State transportation engineer Davis Diggs has advice for motorists encountering North Carolina’s first diverging diamond interchange.
“Just follow the signs,” Diggs said Monday morning as he watched drivers negotiate the new intersection on Poplar Tent Road at Interstate 85 in Cabarrus County. “Even if it looks different to you, just follow the signs and you’ll have no problems.”
The intersection takes motorists to the opposite side of the road but also eliminates the need for left turns across oncoming traffic at signals. It opened Sunday evening, adding North Carolina to the list of more than 15 states with a type of intersection innovative enough to have its own website.
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The N.C. Department of Transportation said eight diverging diamond interchanges (or DDIs) are under construction, including four in the Charlotte area. Another such interchange over I-85, at N.C. 73, will open late next month, Diggs said. Others are being built on Catawba Avenue over Interstate 77 in Cornelius, and on Mallard Creek Road over the future final leg of Interstate 485 in north Charlotte.
“The DDI allows for an easier flow of traffic,” Diggs said. “We’ve put up a lot of signs and markings, and we’re asking the public to pay attention to those signs. If they do that, we should be fine.”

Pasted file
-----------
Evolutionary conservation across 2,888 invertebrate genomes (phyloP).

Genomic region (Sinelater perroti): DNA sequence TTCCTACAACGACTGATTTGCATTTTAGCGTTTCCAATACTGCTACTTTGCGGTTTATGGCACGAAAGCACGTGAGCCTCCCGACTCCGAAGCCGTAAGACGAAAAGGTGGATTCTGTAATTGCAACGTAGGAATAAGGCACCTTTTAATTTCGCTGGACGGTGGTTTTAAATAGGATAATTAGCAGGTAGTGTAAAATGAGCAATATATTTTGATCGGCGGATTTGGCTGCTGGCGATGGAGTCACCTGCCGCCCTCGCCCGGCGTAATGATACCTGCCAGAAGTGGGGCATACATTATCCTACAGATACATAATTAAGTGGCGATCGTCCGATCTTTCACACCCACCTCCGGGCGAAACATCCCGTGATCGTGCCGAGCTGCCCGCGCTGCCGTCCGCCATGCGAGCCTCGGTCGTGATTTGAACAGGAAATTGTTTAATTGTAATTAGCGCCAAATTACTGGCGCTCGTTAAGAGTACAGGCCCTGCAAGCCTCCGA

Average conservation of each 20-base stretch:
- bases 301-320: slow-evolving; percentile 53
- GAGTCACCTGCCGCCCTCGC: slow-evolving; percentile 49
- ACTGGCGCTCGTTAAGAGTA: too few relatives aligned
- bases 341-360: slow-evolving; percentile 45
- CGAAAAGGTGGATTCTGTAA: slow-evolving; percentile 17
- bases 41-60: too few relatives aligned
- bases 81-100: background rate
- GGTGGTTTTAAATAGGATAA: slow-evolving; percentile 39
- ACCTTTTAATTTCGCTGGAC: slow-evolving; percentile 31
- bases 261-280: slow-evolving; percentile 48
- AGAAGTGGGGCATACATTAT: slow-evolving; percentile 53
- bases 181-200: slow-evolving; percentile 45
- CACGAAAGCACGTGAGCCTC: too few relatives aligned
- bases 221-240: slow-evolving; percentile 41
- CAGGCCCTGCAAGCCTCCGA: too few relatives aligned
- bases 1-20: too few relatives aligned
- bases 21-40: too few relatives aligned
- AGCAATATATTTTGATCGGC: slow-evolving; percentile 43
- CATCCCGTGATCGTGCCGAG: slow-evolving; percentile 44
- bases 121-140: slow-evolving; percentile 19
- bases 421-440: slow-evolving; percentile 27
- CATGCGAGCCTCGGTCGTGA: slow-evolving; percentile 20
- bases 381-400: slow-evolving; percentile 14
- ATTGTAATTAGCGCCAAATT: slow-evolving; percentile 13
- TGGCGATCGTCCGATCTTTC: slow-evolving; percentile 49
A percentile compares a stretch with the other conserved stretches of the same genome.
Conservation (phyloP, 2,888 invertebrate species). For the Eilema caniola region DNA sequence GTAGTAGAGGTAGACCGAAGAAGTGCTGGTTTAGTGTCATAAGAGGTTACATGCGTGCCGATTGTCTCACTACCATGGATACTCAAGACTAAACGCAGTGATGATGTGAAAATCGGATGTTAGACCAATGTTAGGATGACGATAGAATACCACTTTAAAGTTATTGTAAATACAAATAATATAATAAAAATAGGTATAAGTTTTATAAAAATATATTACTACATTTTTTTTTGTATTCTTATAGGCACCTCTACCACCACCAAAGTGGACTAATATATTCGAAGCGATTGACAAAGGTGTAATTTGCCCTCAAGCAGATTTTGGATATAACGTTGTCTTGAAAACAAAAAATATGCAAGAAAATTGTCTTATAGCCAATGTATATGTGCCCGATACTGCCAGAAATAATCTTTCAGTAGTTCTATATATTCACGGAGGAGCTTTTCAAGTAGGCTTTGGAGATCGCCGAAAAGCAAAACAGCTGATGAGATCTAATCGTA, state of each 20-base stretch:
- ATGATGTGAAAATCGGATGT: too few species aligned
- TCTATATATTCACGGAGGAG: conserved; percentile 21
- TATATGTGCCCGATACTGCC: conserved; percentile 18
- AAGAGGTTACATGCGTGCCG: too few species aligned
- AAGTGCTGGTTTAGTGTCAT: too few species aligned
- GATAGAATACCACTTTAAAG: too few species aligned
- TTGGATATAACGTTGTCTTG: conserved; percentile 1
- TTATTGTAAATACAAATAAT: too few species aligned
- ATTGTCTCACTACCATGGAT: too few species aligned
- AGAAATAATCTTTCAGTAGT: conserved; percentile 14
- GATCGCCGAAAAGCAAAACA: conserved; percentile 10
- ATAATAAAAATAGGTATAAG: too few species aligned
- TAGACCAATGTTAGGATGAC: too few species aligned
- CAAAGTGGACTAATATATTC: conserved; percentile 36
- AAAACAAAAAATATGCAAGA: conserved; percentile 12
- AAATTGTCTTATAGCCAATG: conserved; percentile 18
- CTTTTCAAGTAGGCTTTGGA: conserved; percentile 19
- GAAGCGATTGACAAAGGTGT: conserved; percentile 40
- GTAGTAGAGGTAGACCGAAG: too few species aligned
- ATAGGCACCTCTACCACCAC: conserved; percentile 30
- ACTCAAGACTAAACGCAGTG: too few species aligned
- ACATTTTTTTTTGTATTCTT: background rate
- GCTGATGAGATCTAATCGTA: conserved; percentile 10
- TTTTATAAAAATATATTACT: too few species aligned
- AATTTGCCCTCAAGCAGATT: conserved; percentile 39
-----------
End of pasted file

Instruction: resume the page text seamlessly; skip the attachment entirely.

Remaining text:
The diverging diamond interchange has two traffic signals – one at the entrance to the intersection, where traffic crosses to the opposite side; and one at the end, where motorists return to the right side of the road. Diggs said the signals are “two-phase lights,” meaning motorists are dealing either with red or green, and no turn arrows.
Ryan Lowder, project manager for Lane Construction, which built the intersection, said Poplar Tent Road currently has one-lane traffic approaching the interchange but said there will be two lanes in each direction eventually. “We thought that might prove to be a bottleneck at the end of the interchange, but it hasn’t been the case so far,” he said.
Diggs stood at the entrance to the interchange Sunday evening and watched the traffic flow. He said there were “a few hiccups” by motorists in the first 12 hours of the interchange.
“You could see the wide eyes on a few motorists as they neared that first traffic signal,” he said. “But if you just follow the signs, there will be no problems.”
The diverging diamond interchange requires a smaller “footprint” than a typical interchange, and Davis said the DOT was able to save enough money on property acquisition to pay for the work, which is part of the I-85 widening project.
Motorist Joey Doolittle of Kannapolis said he had no problems with the interchange on Monday.
“No, it was smooth,” he said. “I just watched the signs, and it went fine.”
Doolittle found an additional advantage to the interchange. “It looks a lot better now, with all those traffic cones gone,” he said.